Obama Administration in the Mood for Gambling

DAVENPORT, WA - AUGUST 1: Patrons play the nickel slots at the Two Rivers Casino and Resort August 1, 2005 north of Davenport, Washington. The casino is one of the gaming operations of the Spokane Tribe of Indians that features roulette, coin slots, blackjack, craps and 3-card stud. The National Indian Gaming Commission released audited figures from tribes last month showing nation-wide tribal casino revenues rose 15.3 per cent in fiscal 2004, generating $19.4 billion. The nation's tribal casino revenues have more than tripled since 1995 and a U.S. Senate Committee on Indian Affairs is reviewing possible changes to the Indian Gaming Regulatory Act enacted in 1988. (Photo by Jeff T. Green/Getty Images) Photo: Jeff T. Green/2005 Getty Images

There may soon be more ways to lose money just an easy drive away from New York City: the Interior Department has decided to lift a law passed under the Bush administration that restricted Indian casino resorts to within commuting distance of the operating tribe's reservation. The newly loosened rules could mean Monticello, New York, would become the Las Vegas of the Catskills: the Wisconsin-based Stockbridge-Munsee tribe wants to build a $560 million casino there, and the St. Regis Mohawks hope to build a more modest gambling resort. Long Island could get a casino, too: the Hamptons-based Shinnecock tribe wants to build in Nassau County, reports the Times. It's likely more proposals will follow, though any plan would need local support and approval.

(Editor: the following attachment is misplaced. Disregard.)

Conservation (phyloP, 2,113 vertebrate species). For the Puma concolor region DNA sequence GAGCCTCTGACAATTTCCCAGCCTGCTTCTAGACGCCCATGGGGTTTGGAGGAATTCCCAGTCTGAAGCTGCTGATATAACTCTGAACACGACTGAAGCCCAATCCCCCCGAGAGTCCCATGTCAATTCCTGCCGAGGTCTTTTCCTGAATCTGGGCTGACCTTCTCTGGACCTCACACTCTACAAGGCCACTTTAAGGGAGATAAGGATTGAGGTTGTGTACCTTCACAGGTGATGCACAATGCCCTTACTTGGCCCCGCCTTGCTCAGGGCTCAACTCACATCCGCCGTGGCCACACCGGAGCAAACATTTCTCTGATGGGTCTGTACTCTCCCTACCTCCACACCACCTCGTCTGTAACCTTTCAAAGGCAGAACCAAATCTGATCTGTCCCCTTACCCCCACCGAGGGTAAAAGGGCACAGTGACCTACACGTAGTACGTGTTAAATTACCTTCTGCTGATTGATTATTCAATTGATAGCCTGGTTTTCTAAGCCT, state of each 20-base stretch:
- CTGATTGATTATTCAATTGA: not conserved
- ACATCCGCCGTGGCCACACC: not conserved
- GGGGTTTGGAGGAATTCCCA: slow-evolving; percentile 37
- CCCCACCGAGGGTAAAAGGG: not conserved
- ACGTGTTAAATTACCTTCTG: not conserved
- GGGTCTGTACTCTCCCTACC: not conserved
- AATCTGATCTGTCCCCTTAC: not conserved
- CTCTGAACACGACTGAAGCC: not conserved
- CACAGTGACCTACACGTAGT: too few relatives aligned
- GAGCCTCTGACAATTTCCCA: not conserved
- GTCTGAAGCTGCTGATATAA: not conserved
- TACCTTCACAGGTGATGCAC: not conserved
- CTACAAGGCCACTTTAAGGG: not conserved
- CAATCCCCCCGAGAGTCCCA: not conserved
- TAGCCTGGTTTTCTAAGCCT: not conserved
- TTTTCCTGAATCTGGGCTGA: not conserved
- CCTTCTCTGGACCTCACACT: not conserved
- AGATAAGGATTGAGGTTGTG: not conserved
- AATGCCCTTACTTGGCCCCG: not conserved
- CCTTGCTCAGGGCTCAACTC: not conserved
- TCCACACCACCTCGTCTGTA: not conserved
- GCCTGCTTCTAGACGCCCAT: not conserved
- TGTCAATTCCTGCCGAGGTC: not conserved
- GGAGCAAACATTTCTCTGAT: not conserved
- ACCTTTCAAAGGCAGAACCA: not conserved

Nationwide, there's been an increasing turn of late to casino building as a way of injecting juice into depressed economies. The rule change on Indian casinos sends a small signal that the Obama administration is looking at every option when it comes to job creation. That or Secretary of the Interior Ken Salazar has an unquenchable thirst for the slot machine.

In Shift, Interior Dept. May Allow Tribes to Build Casinos Far From Reservations [NYT]